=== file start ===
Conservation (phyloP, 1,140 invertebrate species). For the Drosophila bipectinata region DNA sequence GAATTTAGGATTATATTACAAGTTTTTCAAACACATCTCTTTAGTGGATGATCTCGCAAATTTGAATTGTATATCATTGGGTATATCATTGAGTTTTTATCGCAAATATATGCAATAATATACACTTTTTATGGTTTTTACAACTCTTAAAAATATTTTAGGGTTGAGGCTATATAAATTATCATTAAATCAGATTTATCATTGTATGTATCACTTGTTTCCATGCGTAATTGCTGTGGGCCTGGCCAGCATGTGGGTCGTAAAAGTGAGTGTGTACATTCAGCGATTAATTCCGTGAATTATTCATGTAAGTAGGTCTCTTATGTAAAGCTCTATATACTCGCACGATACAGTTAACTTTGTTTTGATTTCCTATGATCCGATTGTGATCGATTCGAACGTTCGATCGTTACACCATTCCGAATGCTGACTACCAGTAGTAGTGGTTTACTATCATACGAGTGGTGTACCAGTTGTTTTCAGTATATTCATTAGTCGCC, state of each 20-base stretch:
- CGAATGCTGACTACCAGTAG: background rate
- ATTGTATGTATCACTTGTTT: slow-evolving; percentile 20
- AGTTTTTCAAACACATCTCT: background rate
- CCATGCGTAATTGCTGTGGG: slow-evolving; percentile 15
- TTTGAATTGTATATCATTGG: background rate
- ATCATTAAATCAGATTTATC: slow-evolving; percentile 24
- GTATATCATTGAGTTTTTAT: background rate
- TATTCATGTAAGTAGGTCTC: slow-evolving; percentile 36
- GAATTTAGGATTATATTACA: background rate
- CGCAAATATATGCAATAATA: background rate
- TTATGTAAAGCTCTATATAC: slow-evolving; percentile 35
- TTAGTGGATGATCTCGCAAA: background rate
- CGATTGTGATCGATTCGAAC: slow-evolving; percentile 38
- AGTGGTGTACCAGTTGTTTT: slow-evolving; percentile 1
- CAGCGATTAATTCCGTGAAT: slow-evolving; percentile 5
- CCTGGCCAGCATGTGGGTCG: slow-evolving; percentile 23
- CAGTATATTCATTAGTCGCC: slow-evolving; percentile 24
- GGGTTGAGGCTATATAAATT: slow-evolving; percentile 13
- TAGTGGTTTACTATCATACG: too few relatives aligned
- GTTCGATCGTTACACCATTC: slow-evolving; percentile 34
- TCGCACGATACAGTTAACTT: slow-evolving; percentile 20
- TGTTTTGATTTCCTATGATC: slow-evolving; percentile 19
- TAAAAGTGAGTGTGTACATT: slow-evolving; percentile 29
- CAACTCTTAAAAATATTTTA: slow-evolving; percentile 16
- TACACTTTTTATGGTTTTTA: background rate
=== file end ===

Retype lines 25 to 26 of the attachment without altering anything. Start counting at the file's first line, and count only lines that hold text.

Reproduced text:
- CAACTCTTAAAAATATTTTA: slow-evolving; percentile 16
- TACACTTTTTATGGTTTTTA: background rate